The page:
Hard Truths is divided into four parts. The first part motivates the thesis that we must give up on the ideas that all (or even very much) truth is hard truth. The second provides two transcendental arguments for this conclusion, the third examines some competing views emerging out of the vagueness literature, and the fourth applies Millgram’s view of partial truth to some central metaphysical debates. The main text of the book is remarkably accessibly written, with plenty of examples and with relatively little jargon. (An unfortunate consequence of this accessibility however, is that a good deal of more technical argument is confined to the voluminous — 75 pages worth! — notes sorted in the back by chapter alone; the reader interested in such asides will find him or herself flipping the pages quite a bit.) In what follows, I’ll concentrate my remarks on some of the positive theses and their consequences.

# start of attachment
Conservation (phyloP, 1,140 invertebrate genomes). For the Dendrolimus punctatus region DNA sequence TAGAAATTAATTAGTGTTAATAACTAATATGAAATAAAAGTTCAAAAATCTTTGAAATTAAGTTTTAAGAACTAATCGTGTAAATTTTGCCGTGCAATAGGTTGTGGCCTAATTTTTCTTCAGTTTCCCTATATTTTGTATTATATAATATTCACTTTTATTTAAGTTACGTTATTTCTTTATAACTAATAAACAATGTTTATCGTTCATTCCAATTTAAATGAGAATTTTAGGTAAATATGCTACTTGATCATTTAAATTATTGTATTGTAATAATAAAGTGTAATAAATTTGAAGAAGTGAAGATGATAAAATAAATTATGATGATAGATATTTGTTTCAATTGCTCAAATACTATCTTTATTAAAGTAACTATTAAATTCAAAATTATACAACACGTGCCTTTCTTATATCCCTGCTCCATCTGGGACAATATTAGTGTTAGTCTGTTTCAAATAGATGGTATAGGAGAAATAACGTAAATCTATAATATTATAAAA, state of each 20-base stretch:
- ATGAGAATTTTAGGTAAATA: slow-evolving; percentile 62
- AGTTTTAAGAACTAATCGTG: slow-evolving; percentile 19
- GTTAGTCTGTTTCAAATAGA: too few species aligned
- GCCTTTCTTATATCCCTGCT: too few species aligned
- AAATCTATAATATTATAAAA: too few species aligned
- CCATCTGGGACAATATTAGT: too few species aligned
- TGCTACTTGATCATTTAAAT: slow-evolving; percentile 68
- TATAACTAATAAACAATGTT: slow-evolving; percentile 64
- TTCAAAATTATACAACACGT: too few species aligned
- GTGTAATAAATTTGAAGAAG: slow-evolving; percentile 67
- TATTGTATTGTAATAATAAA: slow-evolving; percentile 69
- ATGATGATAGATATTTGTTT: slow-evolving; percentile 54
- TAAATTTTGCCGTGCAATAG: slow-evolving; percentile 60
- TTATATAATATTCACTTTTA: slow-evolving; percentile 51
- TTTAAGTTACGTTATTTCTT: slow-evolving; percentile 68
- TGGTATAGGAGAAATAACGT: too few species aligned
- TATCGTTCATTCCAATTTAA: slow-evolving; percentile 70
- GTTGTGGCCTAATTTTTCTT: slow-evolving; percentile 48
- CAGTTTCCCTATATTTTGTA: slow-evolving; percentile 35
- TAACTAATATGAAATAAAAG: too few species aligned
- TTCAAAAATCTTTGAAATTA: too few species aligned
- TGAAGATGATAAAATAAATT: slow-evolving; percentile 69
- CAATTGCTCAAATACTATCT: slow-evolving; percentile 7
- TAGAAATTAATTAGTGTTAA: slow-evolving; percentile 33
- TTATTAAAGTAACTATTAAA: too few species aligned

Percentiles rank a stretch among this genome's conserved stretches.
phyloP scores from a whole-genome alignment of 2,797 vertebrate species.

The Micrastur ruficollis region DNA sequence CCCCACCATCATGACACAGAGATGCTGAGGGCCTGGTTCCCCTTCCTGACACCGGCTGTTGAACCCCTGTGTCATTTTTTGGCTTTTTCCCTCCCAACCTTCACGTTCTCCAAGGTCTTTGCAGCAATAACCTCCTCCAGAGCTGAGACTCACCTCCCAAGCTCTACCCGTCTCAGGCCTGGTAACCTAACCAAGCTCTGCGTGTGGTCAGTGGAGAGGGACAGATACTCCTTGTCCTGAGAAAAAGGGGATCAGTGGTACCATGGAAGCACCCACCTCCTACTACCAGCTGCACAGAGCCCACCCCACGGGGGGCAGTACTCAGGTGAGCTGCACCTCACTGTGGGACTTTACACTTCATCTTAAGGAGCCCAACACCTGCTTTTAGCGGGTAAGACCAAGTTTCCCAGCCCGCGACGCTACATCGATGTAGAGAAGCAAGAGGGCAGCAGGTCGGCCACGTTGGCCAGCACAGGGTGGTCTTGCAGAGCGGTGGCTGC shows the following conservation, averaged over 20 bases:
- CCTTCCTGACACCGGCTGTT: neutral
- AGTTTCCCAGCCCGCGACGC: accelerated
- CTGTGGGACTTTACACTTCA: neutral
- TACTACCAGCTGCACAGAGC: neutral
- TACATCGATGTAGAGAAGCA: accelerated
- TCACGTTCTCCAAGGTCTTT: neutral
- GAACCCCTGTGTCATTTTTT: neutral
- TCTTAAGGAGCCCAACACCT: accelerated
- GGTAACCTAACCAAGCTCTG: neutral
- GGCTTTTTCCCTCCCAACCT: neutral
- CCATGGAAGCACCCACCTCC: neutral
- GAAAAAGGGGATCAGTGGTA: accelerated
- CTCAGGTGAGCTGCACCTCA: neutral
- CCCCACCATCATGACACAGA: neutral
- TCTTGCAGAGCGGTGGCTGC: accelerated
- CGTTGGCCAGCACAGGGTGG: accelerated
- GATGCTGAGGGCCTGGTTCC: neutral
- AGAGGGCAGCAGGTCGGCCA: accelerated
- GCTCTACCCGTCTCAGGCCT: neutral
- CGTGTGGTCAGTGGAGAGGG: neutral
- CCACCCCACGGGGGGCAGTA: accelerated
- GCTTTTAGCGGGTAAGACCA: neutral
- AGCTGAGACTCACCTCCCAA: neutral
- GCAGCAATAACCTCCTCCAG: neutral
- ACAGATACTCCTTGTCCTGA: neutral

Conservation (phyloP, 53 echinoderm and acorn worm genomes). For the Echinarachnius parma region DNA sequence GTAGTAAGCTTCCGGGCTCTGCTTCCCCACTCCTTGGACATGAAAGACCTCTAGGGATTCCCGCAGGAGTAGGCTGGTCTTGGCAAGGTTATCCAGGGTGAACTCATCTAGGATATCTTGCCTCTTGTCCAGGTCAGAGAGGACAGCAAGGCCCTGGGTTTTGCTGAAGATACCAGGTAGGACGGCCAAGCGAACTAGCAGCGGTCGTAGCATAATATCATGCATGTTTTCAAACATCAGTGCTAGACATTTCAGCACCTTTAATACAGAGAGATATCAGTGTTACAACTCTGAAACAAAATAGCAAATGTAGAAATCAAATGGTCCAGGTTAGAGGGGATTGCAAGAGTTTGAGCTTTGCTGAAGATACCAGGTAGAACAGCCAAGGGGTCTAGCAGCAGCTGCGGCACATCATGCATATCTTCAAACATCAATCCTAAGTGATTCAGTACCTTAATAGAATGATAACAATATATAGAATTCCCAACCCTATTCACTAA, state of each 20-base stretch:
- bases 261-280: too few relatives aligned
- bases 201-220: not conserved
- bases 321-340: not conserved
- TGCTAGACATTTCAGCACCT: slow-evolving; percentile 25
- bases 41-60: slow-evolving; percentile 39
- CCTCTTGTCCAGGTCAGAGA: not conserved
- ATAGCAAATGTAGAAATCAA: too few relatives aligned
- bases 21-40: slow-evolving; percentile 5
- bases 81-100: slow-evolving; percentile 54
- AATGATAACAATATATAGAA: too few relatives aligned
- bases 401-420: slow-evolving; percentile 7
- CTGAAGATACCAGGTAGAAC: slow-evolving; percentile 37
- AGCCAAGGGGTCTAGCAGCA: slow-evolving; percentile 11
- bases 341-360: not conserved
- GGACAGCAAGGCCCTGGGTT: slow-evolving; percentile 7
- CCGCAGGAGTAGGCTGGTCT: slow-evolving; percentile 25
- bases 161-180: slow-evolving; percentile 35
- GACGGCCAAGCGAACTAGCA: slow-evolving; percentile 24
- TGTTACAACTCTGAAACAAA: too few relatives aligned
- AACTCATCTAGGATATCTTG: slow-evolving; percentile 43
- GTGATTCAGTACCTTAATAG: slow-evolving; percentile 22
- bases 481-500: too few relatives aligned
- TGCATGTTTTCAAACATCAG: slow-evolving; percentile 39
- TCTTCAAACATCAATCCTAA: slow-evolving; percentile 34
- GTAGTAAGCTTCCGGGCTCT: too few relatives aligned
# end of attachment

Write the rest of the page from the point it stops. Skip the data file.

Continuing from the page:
In Millgram’s view, most domains of thought are not bivalent. Their component statements are not hard true, but at best, partially true. One line of argument Millgram develops for this conclusion goes roughly like this. In order to reason about how the world is, we must construct arguments whose elements “interlock” — or support each other; p interlocks or “matches” the antecedent of p implies q, so I can deduce q. But for practical reasons, I must sometimes force premises to “match” even when they do so only partially: “Our cognitive budget is limited, and so when the world is messy, we have no alternative … to keeping the number of tools down to what we can carry, by being willing to improvise with what we have” (59). To say the world is messy means that it is “resistant to pigeonholing” in a variety of ways. That resistance can be overcome, Millgram thinks, but it doesn’t come easy. It must be earned — or more exactly, where bivalence holds, it holds generally because we have engineered things to make it so. The “things” we’ve engineered are not just our concepts. Our concepts change because we change the world in some way. One example: during much of humanity’s history, our time-keeping concepts were imprecise; practical needs led to the invention of clocks, and consequently, the relevant concepts become more precise and the truths we state with them become much less partial. A second example: courts are there to make decisions, to say who has the claim and who does not. So we have set up legal procedures so that statements of law are subject to bivalence. In short, we don’t generally reason by way of hard truth because making our concepts precise is hard work. It has costs, so we do it (or should do it) only when there is a real pay off — when the costs involved are outweighed by the benefits of being able to engage in straightforward deductive reasoning in the domain. (Millgram wisely concedes that we don’t engineer the bivalent laws of physics and mathematics. Nonetheless he argues that even here, our applications of those laws have costs — we need to work hard to make the data come out in a way that fits the laws precisely, and often we don’t succeed.)